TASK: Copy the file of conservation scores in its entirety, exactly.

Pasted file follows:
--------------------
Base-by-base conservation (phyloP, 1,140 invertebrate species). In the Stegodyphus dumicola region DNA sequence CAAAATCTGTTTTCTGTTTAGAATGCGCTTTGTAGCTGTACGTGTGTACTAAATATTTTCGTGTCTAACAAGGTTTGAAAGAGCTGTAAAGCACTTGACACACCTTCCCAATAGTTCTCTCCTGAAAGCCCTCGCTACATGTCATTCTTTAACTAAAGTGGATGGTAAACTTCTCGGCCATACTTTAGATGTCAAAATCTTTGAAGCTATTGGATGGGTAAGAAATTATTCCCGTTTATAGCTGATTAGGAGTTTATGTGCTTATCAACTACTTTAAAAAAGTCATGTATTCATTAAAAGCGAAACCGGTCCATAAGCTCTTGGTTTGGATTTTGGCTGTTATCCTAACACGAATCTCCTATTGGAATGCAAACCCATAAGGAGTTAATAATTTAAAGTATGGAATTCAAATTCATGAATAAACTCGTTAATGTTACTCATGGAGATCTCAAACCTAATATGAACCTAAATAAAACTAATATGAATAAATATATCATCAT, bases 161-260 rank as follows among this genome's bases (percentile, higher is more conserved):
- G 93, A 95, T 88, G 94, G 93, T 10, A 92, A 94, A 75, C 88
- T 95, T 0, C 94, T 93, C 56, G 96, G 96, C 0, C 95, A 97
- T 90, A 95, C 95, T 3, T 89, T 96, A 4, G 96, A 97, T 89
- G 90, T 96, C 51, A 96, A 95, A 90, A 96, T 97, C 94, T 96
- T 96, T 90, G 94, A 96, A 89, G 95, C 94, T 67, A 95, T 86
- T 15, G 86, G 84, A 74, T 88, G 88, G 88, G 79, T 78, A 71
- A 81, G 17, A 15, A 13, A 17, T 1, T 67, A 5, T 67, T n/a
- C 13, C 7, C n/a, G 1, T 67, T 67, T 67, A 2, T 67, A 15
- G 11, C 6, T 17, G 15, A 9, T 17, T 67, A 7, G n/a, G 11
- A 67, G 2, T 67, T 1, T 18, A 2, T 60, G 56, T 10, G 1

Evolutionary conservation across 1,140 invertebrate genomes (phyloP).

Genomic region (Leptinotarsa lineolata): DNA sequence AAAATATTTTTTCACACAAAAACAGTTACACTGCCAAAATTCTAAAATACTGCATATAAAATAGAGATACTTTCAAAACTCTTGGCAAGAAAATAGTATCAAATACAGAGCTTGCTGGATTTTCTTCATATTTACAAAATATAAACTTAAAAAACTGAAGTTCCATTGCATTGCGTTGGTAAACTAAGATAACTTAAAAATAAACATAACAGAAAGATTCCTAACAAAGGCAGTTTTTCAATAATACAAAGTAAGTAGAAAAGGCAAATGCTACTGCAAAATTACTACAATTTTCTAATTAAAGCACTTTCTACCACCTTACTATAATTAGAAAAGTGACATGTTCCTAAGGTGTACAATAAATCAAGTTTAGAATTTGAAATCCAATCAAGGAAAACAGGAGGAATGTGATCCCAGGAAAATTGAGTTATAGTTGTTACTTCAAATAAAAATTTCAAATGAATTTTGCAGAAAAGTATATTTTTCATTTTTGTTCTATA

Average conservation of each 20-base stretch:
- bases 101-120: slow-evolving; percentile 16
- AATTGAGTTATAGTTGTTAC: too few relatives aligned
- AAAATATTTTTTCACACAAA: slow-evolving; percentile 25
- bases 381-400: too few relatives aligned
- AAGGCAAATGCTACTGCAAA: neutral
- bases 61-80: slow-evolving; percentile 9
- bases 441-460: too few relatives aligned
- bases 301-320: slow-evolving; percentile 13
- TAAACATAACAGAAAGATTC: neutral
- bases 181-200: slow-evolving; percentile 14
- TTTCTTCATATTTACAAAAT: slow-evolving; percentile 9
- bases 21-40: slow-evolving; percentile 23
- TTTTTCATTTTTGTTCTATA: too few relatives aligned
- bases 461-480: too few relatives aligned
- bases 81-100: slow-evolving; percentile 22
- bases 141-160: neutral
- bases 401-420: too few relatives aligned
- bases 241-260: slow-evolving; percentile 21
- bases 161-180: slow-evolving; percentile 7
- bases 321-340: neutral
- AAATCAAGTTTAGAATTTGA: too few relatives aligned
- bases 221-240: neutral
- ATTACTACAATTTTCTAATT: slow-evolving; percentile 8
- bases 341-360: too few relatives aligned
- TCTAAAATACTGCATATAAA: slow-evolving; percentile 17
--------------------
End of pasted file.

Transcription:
Base-by-base conservation (phyloP, 1,140 invertebrate species). In the Stegodyphus dumicola region DNA sequence CAAAATCTGTTTTCTGTTTAGAATGCGCTTTGTAGCTGTACGTGTGTACTAAATATTTTCGTGTCTAACAAGGTTTGAAAGAGCTGTAAAGCACTTGACACACCTTCCCAATAGTTCTCTCCTGAAAGCCCTCGCTACATGTCATTCTTTAACTAAAGTGGATGGTAAACTTCTCGGCCATACTTTAGATGTCAAAATCTTTGAAGCTATTGGATGGGTAAGAAATTATTCCCGTTTATAGCTGATTAGGAGTTTATGTGCTTATCAACTACTTTAAAAAAGTCATGTATTCATTAAAAGCGAAACCGGTCCATAAGCTCTTGGTTTGGATTTTGGCTGTTATCCTAACACGAATCTCCTATTGGAATGCAAACCCATAAGGAGTTAATAATTTAAAGTATGGAATTCAAATTCATGAATAAACTCGTTAATGTTACTCATGGAGATCTCAAACCTAATATGAACCTAAATAAAACTAATATGAATAAATATATCATCAT, bases 161-260 rank as follows among this genome's bases (percentile, higher is more conserved):
- G 93, A 95, T 88, G 94, G 93, T 10, A 92, A 94, A 75, C 88
- T 95, T 0, C 94, T 93, C 56, G 96, G 96, C 0, C 95, A 97
- T 90, A 95, C 95, T 3, T 89, T 96, A 4, G 96, A 97, T 89
- G 90, T 96, C 51, A 96, A 95, A 90, A 96, T 97, C 94, T 96
- T 96, T 90, G 94, A 96, A 89, G 95, C 94, T 67, A 95, T 86
- T 15, G 86, G 84, A 74, T 88, G 88, G 88, G 79, T 78, A 71
- A 81, G 17, A 15, A 13, A 17, T 1, T 67, A 5, T 67, T n/a
- C 13, C 7, C n/a, G 1, T 67, T 67, T 67, A 2, T 67, A 15
- G 11, C 6, T 17, G 15, A 9, T 17, T 67, A 7, G n/a, G 11
- A 67, G 2, T 67, T 1, T 18, A 2, T 60, G 56, T 10, G 1

Evolutionary conservation across 1,140 invertebrate genomes (phyloP).

Genomic region (Leptinotarsa lineolata): DNA sequence AAAATATTTTTTCACACAAAAACAGTTACACTGCCAAAATTCTAAAATACTGCATATAAAATAGAGATACTTTCAAAACTCTTGGCAAGAAAATAGTATCAAATACAGAGCTTGCTGGATTTTCTTCATATTTACAAAATATAAACTTAAAAAACTGAAGTTCCATTGCATTGCGTTGGTAAACTAAGATAACTTAAAAATAAACATAACAGAAAGATTCCTAACAAAGGCAGTTTTTCAATAATACAAAGTAAGTAGAAAAGGCAAATGCTACTGCAAAATTACTACAATTTTCTAATTAAAGCACTTTCTACCACCTTACTATAATTAGAAAAGTGACATGTTCCTAAGGTGTACAATAAATCAAGTTTAGAATTTGAAATCCAATCAAGGAAAACAGGAGGAATGTGATCCCAGGAAAATTGAGTTATAGTTGTTACTTCAAATAAAAATTTCAAATGAATTTTGCAGAAAAGTATATTTTTCATTTTTGTTCTATA

Average conservation of each 20-base stretch:
- bases 101-120: slow-evolving; percentile 16
- AATTGAGTTATAGTTGTTAC: too few relatives aligned
- AAAATATTTTTTCACACAAA: slow-evolving; percentile 25
- bases 381-400: too few relatives aligned
- AAGGCAAATGCTACTGCAAA: neutral
- bases 61-80: slow-evolving; percentile 9
- bases 441-460: too few relatives aligned
- bases 301-320: slow-evolving; percentile 13
- TAAACATAACAGAAAGATTC: neutral
- bases 181-200: slow-evolving; percentile 14
- TTTCTTCATATTTACAAAAT: slow-evolving; percentile 9
- bases 21-40: slow-evolving; percentile 23
- TTTTTCATTTTTGTTCTATA: too few relatives aligned
- bases 461-480: too few relatives aligned
- bases 81-100: slow-evolving; percentile 22
- bases 141-160: neutral
- bases 401-420: too few relatives aligned
- bases 241-260: slow-evolving; percentile 21
- bases 161-180: slow-evolving; percentile 7
- bases 321-340: neutral
- AAATCAAGTTTAGAATTTGA: too few relatives aligned
- bases 221-240: neutral
- ATTACTACAATTTTCTAATT: slow-evolving; percentile 8
- bases 341-360: too few relatives aligned
- TCTAAAATACTGCATATAAA: slow-evolving; percentile 17